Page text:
Stock agencies have become a scam!!! (for the photographer) First they have set ridiculously low payouts 40% as the highest I've seen, but and a very big BUT they sell subscriptions to their buyers (photographers never see a dime of the subscription monies) so the buyer licenses an image for pennies because they've already paid into the subscription and the stock agency only has to pay the photographer 40% of the penny sale. (and I'm talking about right's managed stock none of that RF "")

    Back to the honesty comment: I had seen a couple people claiming “A!@m7”, an agency was licensing their images even after they had removed themselves from the agency - I kind of shook it off as internet rants. Well after being frustrated that “A!@m7”, an agency was licensing my images for these extensive licensing deals (world-wide advertising) and only paying me $35 bucks (RM) I removed all of my images yet years later I still get “A!@m7’s", an agency's automated email congratulating me on another sale (never seem to get the money though) I am completely convinced “A!@m7”, an agency is still licensing my images. This past fall I was convinced that I found a news org use one of my old capital shots (it was from a roof and now there's buildings in front making that view impossible) they could of only gotten it from an agency. As I have officially removed all of my images from any agencies I ever belonged too - so how did bloomberg get that image?

    After “A!@m7” an agency I had all my stock images on my own website and licensed them myself while a massive waste of effort I will say a single license through my own site netting me more that a decade+ at “A!@m7”, an agency and a couple of other stock agencies.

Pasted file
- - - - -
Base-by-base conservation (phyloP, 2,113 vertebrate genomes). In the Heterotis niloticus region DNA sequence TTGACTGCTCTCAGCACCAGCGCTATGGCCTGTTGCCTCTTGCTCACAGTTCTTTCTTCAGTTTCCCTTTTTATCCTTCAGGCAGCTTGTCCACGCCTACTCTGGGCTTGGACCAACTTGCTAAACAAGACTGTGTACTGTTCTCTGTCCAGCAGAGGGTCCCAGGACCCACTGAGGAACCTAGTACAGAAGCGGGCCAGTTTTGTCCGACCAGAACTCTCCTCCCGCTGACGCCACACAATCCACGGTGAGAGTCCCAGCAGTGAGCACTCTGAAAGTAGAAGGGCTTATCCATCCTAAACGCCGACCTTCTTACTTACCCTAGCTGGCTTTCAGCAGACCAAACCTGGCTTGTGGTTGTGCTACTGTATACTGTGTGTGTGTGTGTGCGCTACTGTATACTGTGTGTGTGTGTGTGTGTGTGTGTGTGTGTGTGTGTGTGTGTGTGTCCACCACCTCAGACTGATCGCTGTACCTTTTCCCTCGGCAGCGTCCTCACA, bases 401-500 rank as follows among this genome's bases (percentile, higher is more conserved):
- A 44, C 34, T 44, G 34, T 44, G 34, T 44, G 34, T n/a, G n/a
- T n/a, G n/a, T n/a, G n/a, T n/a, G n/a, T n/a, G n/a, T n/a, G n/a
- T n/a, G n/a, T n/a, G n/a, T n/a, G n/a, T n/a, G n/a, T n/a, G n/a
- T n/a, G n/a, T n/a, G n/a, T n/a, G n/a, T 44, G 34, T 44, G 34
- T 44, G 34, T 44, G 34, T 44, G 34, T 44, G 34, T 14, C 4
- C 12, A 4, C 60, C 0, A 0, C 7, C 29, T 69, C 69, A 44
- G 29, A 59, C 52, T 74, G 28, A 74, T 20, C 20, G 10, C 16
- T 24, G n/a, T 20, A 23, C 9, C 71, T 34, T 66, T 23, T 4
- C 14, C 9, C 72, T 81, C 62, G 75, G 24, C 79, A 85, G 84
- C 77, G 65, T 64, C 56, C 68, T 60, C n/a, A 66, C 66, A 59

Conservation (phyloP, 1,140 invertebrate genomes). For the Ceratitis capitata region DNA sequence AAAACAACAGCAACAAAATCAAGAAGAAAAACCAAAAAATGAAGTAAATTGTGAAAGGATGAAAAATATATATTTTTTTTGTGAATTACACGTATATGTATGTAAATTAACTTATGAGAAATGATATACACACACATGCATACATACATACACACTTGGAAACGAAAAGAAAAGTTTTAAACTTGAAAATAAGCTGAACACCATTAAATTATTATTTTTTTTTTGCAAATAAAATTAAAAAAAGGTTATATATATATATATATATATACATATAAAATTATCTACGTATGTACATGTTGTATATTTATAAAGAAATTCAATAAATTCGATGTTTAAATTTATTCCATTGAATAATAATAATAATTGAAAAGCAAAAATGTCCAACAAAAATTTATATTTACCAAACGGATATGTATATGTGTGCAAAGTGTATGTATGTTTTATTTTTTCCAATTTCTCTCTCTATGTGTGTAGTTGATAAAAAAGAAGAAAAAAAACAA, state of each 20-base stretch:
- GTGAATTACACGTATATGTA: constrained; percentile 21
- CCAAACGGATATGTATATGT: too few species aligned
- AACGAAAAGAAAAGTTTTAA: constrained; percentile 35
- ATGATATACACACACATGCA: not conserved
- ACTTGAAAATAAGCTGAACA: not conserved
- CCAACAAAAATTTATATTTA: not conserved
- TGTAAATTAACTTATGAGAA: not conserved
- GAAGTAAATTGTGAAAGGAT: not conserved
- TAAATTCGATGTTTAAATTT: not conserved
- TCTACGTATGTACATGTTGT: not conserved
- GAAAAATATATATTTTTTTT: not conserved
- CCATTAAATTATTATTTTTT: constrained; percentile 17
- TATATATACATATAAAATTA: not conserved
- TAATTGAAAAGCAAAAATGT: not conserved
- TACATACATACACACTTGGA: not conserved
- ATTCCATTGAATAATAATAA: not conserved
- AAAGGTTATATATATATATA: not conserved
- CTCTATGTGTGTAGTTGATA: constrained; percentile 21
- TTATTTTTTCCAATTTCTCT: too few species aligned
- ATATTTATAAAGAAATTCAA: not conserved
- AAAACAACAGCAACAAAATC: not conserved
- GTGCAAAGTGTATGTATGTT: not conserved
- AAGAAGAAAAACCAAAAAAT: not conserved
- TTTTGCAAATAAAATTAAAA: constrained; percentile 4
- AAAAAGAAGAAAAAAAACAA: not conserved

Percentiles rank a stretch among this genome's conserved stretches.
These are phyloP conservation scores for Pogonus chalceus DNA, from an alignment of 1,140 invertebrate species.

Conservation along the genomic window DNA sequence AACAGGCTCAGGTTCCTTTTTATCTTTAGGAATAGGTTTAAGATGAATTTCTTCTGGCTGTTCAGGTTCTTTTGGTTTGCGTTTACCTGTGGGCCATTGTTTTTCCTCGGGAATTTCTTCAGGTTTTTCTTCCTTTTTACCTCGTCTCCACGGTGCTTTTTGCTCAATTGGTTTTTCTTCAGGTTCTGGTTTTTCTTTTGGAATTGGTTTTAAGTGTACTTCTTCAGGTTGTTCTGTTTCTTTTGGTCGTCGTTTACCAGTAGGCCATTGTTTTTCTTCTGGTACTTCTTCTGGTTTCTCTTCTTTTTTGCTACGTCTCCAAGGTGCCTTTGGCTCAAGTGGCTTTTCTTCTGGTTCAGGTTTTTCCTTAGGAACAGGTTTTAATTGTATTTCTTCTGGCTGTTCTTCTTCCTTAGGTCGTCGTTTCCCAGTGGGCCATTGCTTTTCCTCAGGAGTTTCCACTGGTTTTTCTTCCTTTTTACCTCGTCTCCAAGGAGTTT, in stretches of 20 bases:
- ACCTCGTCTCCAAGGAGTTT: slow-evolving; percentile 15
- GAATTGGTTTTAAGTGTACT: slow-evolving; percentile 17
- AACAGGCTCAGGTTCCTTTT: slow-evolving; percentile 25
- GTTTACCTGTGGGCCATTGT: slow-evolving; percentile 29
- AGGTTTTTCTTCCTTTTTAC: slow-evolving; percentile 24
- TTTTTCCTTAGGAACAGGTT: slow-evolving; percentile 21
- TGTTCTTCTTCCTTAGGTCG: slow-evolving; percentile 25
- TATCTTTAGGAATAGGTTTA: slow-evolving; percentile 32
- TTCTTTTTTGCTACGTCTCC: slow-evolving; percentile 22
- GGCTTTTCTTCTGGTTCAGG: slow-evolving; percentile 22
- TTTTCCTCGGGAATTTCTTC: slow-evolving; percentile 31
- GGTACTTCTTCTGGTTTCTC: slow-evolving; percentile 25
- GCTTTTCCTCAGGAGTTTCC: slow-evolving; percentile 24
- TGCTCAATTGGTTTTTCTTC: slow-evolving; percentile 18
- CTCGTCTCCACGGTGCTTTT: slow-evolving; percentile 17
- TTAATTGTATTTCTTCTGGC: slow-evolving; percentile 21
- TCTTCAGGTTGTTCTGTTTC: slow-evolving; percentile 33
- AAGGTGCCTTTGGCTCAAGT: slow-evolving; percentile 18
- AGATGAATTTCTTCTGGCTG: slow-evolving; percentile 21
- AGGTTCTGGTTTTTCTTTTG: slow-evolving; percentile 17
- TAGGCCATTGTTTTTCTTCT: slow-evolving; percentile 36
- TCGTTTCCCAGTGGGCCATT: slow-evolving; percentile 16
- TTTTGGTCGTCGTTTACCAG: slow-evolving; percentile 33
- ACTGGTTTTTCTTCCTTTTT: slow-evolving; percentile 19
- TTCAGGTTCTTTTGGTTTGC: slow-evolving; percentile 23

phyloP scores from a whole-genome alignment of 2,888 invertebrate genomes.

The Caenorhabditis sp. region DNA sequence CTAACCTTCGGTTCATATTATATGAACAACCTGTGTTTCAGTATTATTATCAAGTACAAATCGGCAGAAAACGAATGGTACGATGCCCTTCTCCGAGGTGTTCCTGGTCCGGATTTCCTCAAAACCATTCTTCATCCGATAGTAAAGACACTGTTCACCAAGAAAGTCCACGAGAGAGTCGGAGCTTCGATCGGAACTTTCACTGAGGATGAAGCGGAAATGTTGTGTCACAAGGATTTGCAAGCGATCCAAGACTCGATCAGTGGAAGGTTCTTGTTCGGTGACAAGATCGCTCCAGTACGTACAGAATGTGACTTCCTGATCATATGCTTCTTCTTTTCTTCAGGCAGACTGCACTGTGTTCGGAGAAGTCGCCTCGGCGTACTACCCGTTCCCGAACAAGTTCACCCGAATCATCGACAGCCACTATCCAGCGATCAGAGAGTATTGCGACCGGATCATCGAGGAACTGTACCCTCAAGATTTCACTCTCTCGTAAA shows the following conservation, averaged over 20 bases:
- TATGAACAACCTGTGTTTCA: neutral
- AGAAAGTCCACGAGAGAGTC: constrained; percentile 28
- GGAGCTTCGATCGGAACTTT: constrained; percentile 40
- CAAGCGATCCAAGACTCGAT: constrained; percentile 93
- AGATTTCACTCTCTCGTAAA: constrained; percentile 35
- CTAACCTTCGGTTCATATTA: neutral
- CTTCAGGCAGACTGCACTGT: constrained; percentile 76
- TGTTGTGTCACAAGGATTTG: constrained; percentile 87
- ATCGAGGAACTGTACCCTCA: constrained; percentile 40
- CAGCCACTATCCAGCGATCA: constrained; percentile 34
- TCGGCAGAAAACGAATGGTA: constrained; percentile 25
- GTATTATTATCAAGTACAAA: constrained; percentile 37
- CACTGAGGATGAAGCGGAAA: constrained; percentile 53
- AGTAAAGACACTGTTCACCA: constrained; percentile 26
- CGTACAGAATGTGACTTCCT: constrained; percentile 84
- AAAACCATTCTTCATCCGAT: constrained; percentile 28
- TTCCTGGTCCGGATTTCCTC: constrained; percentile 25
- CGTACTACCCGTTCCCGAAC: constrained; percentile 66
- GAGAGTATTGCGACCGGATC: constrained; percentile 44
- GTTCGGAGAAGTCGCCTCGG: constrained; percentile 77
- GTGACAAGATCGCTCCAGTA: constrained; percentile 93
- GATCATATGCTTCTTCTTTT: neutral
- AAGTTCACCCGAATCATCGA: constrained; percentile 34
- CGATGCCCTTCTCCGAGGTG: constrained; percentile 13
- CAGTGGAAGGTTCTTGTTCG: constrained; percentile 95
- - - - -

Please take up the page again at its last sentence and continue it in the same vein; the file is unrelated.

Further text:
When you ask what are the risks, well once you upload your images to an agency how do you specifically know they are going to be honest about reporting back the true revenue they receive from your images?

    Ten + years with some very exclusive images that news orgs love to use total net was not close to a thousand bucks - stock sales through an agency is a waste of time (for the photographer) it is a scam.
     
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  7. dLSK

    dLSK TPF Noob!

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    Stock photos... I have about 20 images on Getty, I'll offer my two cents:

    First off JeffW is correct on pay outs. Most stock sites that have, let's say, lower quality work will more readily accept your submissions, but the pay outs are pennies.

    It's a lot of work to get them ready. Some sites want full size TIFFs, some want certain size JPEGS. If you're uploading to many sites, that's a few hours behind the PC you got to be willing to put in.

    Now, the non fun part. To actually make money, you'll have to submit your work to the big sites like Getty. You submit your best images, and wait to get approved. After approval, you still have to have your images you wish to sell approved before they go on the 'for sale' block.

    Getty ( and the few other top stock sites ), the payouts are good, the images are very specific, and they protect your work by only allowing a buying customer to purchase, no free reign for xxx a month to buy xxx of images. A lot of the 'common' stock sites do this.

    Your submission shots, should not be your 'stock images'. Showcase yourself to the stock agency. Show them your actual talent, this shows you are actually skilled and can possibly make them money. This helps you. If you sell a few, you may get a certain request for a certain stock image to take and then provide for sale, not common, but it happens.